Andrew Osborn








Russian Revelation: A Tale of Two Trials

E!Sharp, 1st May 2009 09:49

Two trials – one finished, the other ongoing – say much about the state of modern Russia, none of it promising.

In the first, a jury in February acquitted four men of complicity in the 2006 shooting of investigative journalist Anna Politkovskaya. Her murder was one of the most high-profile in recent history. Yet the shoddy way the trial was conducted seemed to mock the dead woman who frequently risked her life to expose human rights abuses.

State-appointed investigators spent two years building their case and three months presenting it. If they were serious about their work, it didn’t show. A key presentation went missing, mobile phone records put forward as conclusive evidence had to be resubmitted because of errors in them, and large chunks of the trial were conducted in secret. Key leads went uninvestigated too.

Incredibly, the identity of a man and a woman caught on CCTV following Politkovskaya around a supermarket before her murder was never established. As the trial progressed, the accused joked and did crosswords. One of them was a former employee of the FSB security service, the KGB’s successor. Politkovskaya’s colleagues believe the defendants’ links to the FSB and the police is the real reason the case was not properly investigated. In February – to squeals of delight – the four defendants were acquitted. State prosecutors are appealing and a new investigation is under way. But two-and-a-half years after Politkovskaya was killed, there seems little reason to suppose it will be any different from the first one.

Ditto for the second, equally high-profile trial that got underway at the end of March and appears to be a replay of a 2005 courtroom drama. In a surreal case of déjà-vu the man in the dock is Mikhail Khodorkovsky. Once Russia’s richest man, he is now its most famous prisoner. Somebody in the Kremlin clearly doesn’t like him. In 2005, he got eight years in a labour camp 3,000 miles east of Moscow for fraud. The oil company he ran, Yukos, was destroyed with crippling back-tax bills and then dismembered. That trial was widely seen as politically motivated, and as punishment for his opposition to Vladimir Putin, then president.

As Khodorkovsky became eligible for parole and the prospect of his release in 2011 loomed – just one year before Russia’s next presidential election – someone in the Kremlin has decided to go after him again. This time he is charged with embezzling more than $20 billion and with money-laundering. The trial will be closely watched. A pardon or an acquittal would be seen as a sign that President Dmitri Medvedev is serious about a new, more liberal direction for the country. A conviction would send the opposite signal. Khodorkovsky’s supporters are pessimistic. “They’ll find him guilty,” says Lev Ponamaryov, a veteran human rights activist. “Putin is the kind of person who doesn’t forgive anyone anything.”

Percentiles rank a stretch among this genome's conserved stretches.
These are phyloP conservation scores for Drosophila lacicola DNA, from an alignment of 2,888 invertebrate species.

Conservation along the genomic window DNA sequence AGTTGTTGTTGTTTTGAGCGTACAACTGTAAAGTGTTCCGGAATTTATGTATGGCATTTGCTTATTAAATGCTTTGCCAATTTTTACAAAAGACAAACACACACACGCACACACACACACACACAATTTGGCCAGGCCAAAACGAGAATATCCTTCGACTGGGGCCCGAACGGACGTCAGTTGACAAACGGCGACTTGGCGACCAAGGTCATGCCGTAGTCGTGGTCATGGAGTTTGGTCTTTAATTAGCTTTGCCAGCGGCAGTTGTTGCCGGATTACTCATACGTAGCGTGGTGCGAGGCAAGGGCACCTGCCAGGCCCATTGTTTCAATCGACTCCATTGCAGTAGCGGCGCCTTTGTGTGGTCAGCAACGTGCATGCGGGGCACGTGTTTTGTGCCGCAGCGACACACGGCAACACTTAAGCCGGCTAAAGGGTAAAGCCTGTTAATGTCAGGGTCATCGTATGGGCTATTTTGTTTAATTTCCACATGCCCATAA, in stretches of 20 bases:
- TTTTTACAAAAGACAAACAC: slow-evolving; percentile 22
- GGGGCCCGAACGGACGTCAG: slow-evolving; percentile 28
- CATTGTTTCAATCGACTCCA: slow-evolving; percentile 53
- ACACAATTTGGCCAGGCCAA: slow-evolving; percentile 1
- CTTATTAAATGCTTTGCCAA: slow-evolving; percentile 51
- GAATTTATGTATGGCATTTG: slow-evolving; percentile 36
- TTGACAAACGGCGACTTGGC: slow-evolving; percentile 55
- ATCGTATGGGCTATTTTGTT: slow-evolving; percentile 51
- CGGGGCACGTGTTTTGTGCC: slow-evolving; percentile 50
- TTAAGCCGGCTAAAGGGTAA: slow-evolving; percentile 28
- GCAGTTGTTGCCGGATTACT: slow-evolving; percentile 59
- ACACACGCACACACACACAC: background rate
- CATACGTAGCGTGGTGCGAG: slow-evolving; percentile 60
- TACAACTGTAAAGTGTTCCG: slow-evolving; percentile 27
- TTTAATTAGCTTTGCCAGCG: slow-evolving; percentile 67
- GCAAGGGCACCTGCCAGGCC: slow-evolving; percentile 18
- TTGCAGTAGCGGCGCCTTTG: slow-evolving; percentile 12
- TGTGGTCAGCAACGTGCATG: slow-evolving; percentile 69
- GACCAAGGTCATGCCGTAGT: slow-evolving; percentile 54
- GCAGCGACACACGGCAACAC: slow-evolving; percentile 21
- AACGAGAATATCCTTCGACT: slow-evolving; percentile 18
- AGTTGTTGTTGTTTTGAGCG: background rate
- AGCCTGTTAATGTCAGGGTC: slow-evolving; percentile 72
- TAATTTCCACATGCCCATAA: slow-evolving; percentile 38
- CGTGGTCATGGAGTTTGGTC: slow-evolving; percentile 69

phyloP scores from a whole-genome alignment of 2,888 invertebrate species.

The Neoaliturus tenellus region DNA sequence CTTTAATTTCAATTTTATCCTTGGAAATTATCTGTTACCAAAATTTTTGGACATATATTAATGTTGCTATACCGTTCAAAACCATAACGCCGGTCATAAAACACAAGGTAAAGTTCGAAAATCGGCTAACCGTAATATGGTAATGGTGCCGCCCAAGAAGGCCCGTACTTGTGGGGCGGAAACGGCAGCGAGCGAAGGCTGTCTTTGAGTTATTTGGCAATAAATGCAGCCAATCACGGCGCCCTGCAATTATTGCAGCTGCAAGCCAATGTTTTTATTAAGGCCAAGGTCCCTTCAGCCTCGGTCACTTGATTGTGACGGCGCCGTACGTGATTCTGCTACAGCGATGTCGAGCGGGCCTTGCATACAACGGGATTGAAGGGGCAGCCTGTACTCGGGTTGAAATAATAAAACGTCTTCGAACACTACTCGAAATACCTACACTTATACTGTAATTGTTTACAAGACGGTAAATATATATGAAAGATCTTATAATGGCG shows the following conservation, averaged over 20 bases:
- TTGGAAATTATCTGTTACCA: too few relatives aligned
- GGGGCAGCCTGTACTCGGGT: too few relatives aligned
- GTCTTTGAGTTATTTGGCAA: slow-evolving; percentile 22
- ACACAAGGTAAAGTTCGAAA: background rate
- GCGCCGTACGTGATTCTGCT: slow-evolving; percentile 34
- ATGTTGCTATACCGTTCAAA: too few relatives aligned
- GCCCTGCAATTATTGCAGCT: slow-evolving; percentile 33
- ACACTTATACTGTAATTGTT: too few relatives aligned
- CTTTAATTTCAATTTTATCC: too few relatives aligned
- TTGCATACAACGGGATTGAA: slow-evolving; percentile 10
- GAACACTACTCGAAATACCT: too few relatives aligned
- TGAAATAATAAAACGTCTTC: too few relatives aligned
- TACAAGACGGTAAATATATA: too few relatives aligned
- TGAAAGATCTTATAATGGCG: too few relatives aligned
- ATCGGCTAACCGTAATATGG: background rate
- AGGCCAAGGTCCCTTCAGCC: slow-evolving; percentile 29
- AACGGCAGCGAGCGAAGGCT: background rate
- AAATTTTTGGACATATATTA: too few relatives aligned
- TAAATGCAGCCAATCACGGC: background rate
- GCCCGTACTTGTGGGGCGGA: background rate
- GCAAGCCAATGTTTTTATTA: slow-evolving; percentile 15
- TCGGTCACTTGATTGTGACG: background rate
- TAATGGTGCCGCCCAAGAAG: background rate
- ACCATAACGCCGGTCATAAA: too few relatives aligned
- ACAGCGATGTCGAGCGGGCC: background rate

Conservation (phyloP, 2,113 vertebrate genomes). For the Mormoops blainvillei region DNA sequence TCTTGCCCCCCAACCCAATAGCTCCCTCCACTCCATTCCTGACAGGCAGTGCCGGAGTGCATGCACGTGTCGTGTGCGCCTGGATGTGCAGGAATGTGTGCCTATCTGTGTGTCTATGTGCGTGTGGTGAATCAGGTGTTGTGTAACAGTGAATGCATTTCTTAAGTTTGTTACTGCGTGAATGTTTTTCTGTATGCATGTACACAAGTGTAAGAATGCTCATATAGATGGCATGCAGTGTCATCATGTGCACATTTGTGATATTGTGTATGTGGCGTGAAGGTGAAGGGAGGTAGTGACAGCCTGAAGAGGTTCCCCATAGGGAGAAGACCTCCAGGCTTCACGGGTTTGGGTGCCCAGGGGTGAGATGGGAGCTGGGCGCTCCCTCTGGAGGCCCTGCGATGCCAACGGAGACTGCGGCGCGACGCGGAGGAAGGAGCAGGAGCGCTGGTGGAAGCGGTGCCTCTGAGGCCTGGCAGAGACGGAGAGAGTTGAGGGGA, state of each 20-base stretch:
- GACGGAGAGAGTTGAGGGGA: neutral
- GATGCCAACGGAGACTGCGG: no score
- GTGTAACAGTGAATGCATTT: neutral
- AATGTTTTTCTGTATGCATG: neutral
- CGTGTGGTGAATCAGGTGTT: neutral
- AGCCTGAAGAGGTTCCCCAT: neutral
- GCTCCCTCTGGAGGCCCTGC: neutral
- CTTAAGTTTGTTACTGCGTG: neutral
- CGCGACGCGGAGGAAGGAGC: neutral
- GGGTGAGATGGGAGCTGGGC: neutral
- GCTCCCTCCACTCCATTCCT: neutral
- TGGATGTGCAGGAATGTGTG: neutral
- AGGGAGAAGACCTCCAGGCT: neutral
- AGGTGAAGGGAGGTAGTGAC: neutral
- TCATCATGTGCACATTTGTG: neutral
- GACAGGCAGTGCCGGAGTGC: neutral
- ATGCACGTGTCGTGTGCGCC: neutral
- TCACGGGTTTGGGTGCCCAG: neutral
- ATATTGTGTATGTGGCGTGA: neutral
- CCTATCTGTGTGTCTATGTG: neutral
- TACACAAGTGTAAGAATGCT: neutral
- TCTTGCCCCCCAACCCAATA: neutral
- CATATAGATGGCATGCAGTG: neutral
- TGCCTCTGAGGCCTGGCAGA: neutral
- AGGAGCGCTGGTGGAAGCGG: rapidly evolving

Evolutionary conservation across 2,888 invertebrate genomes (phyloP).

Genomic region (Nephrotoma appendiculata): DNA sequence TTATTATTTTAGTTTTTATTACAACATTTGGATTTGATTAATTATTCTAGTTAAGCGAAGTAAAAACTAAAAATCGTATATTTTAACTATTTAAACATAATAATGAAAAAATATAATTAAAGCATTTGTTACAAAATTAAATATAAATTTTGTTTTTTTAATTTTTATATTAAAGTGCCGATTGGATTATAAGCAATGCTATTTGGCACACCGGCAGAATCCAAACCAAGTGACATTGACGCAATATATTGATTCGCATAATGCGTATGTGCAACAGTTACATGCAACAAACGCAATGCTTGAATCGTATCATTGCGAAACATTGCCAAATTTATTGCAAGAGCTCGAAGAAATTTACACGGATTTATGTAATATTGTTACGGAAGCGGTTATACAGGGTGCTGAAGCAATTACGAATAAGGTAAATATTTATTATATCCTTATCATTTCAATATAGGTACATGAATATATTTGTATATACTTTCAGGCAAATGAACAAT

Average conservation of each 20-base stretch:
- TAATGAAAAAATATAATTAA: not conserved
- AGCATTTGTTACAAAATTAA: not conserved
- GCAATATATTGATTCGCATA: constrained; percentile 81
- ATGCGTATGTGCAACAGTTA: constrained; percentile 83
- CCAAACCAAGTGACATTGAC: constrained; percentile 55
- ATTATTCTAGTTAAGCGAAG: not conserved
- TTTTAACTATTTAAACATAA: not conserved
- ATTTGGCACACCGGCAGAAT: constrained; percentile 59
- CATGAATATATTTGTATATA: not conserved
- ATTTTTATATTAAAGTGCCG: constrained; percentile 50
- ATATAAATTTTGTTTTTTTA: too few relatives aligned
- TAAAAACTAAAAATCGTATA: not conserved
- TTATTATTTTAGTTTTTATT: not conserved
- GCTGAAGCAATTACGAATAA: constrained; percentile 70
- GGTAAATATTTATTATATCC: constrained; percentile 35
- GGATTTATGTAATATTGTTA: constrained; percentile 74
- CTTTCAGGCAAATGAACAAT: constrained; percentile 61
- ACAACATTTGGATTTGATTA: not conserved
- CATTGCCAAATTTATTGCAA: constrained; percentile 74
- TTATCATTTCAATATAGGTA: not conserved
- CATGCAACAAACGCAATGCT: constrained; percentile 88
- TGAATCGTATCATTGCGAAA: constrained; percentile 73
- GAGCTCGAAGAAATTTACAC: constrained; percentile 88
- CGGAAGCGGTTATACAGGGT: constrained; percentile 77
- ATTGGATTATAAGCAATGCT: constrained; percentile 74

If vodka sales are to be believed, ordinary Russians continue to adore the tough unforgiving side of Putin’s character. Putinka vodka, a brand that has successfully piggybacked on Putin’s cult-like popularity for years, remains the country’s second best-selling vodka. By contrast, Medvedev has, it seems, a long way to go before he usurps Putin in Russian hearts – or livers.

A new vodka – Medvedeff – that tries to capitalise on his name is not faring too well. Launched last December, it failed to break into the top 20 vodkas and appears to have all but vanished. Indeed, finding a bottle of Medvedeff in a Moscow supermarket is like locating a vegetarian restaurant in the Russian capital – possible but unlikely. Stanislav Kaufman, the man who dreamt up Putinka, says he can’t take Medvedeff seriously. “Mr Medvedev is not a vodka personality,” he says. “Mr Putin is.” Kaufman says Putin’s background as a spy is a good match for a drink that is at least 40 percent alcohol. Medvedev, a former corporate lawyer who has touted himself as a liberal moderniser, just doesn’t have the right image for such a macho drink, he adds.

Medvedev is working on his own tough-guy image though. As the financial crisis has bitten, he has fired several regional governors, a rarity even for his action-man predecessor. He has had himself photographed flying in a fighter jet too, a favourite Putin public relations stunt. A more gentle character, he has also taken to mimicking Putin’s harsher staccato speech pattern. Polls show nobody is fooled. Most Russians think Putin not Medvedev is in charge and no matter how many times Medvedev tells journalists he’s the boss, the impression that he isn’t just seems to grow. If he is to compete with Putin’s judo-fighting, hunter-gatherer image, he may want to consider giving up his beloved yoga and chess – or at least keep quiet about it.